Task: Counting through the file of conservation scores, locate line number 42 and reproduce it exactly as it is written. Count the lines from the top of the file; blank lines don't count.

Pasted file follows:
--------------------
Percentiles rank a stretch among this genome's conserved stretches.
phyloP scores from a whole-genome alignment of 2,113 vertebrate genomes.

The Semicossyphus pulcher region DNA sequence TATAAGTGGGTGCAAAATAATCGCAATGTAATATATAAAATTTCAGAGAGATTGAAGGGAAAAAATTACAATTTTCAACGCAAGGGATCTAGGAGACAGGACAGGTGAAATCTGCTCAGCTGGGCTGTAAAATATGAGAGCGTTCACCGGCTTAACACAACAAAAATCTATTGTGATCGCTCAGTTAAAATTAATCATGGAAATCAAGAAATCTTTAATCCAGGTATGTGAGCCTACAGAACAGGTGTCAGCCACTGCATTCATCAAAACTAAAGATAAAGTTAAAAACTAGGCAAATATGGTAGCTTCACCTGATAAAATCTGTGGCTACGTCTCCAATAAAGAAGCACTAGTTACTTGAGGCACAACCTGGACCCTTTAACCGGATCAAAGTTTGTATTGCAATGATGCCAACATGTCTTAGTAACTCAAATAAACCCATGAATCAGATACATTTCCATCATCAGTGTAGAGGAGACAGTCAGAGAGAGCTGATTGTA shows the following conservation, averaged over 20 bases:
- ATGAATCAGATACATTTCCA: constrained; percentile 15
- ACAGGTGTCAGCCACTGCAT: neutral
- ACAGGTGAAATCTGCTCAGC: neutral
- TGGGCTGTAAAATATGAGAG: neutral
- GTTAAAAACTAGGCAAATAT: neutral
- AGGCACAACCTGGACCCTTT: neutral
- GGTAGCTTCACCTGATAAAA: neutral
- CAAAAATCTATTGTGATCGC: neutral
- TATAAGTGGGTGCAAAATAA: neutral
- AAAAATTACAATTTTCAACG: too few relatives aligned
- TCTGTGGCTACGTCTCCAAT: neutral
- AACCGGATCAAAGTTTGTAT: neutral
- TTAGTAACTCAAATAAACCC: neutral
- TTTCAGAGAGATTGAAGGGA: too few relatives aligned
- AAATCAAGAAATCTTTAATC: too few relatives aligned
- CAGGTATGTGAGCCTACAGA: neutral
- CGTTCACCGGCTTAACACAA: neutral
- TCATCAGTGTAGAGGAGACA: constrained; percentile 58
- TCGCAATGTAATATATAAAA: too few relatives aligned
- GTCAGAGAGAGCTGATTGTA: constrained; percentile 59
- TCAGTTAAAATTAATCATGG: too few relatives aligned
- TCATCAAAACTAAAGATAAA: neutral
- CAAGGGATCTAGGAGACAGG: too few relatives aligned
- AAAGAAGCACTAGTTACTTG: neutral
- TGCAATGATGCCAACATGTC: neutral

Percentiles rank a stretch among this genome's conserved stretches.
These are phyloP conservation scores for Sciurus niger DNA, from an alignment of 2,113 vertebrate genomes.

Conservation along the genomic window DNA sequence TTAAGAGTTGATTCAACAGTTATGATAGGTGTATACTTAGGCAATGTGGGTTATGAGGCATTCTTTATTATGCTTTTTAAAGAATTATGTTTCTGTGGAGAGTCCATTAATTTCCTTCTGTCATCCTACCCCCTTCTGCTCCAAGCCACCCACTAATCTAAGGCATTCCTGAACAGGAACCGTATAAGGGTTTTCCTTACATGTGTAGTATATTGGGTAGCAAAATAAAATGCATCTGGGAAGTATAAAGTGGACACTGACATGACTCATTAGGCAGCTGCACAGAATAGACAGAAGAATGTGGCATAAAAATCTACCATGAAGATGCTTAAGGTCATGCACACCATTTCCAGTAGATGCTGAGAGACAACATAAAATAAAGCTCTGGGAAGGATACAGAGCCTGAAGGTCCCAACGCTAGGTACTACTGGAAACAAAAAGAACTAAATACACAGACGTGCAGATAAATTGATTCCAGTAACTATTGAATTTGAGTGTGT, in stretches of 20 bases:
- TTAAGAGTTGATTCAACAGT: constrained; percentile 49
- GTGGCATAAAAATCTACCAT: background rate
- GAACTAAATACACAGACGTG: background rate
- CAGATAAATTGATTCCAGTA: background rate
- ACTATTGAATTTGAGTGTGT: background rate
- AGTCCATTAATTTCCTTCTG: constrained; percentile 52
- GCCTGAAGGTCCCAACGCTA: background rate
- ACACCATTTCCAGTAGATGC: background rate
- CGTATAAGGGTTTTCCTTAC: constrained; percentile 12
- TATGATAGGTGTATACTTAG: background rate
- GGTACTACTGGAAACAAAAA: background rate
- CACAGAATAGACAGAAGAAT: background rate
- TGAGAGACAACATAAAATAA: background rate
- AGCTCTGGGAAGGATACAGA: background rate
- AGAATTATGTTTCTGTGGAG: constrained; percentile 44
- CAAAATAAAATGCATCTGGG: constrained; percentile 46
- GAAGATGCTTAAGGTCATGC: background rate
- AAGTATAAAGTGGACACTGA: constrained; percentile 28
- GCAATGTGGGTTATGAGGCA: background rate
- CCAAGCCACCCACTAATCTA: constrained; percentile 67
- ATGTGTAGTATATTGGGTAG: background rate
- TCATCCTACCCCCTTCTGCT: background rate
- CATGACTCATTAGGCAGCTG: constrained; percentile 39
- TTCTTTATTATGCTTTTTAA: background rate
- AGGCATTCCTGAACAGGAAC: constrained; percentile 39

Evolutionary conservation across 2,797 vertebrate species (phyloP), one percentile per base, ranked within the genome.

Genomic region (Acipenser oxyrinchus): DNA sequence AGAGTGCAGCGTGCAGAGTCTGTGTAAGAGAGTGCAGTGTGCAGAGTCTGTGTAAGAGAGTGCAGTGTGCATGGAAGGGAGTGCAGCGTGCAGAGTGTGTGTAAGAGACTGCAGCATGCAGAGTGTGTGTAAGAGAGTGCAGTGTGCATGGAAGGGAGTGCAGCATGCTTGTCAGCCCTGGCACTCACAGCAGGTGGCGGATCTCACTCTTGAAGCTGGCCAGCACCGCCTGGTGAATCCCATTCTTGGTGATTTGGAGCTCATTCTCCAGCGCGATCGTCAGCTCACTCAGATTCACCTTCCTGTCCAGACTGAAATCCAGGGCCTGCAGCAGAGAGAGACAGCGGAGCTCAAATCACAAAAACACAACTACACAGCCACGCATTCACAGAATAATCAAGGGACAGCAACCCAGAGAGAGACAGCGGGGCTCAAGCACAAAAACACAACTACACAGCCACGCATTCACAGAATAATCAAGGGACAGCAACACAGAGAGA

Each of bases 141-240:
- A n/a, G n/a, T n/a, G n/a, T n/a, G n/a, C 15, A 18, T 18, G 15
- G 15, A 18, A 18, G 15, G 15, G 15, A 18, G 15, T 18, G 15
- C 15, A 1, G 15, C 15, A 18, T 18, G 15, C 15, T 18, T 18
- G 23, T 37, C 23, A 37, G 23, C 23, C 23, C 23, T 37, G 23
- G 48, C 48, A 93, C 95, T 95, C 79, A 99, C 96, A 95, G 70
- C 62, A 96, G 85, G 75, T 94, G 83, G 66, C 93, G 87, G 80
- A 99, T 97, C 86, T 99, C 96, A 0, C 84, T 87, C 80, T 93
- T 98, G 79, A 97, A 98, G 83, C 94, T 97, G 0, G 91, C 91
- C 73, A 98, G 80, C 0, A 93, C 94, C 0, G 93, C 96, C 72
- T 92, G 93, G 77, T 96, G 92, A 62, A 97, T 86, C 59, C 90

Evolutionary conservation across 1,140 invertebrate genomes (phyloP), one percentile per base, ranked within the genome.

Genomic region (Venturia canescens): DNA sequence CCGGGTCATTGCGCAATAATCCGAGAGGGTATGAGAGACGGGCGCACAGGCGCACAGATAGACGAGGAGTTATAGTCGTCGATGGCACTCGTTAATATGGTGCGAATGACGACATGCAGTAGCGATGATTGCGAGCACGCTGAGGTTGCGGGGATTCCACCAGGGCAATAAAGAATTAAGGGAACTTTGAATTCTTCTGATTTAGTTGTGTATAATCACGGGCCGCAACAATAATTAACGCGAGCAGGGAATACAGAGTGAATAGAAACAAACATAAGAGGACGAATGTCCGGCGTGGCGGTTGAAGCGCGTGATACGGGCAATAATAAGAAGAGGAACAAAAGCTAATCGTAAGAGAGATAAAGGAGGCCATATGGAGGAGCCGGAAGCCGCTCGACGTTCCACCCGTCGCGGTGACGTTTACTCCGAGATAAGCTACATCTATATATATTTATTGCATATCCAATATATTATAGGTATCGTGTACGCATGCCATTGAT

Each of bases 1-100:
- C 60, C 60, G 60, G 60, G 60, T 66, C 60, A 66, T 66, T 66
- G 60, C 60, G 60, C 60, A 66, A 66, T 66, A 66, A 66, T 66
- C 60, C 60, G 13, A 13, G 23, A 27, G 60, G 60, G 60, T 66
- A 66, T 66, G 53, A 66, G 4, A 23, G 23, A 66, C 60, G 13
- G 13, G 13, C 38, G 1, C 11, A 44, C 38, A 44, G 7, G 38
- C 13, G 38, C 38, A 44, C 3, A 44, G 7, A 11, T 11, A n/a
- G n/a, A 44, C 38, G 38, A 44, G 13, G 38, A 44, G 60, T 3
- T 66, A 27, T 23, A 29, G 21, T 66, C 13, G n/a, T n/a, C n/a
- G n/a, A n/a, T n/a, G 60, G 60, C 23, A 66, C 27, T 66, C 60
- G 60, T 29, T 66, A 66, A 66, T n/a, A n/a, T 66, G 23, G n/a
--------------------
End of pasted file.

- GGTACTACTGGAAACAAAAA: background rate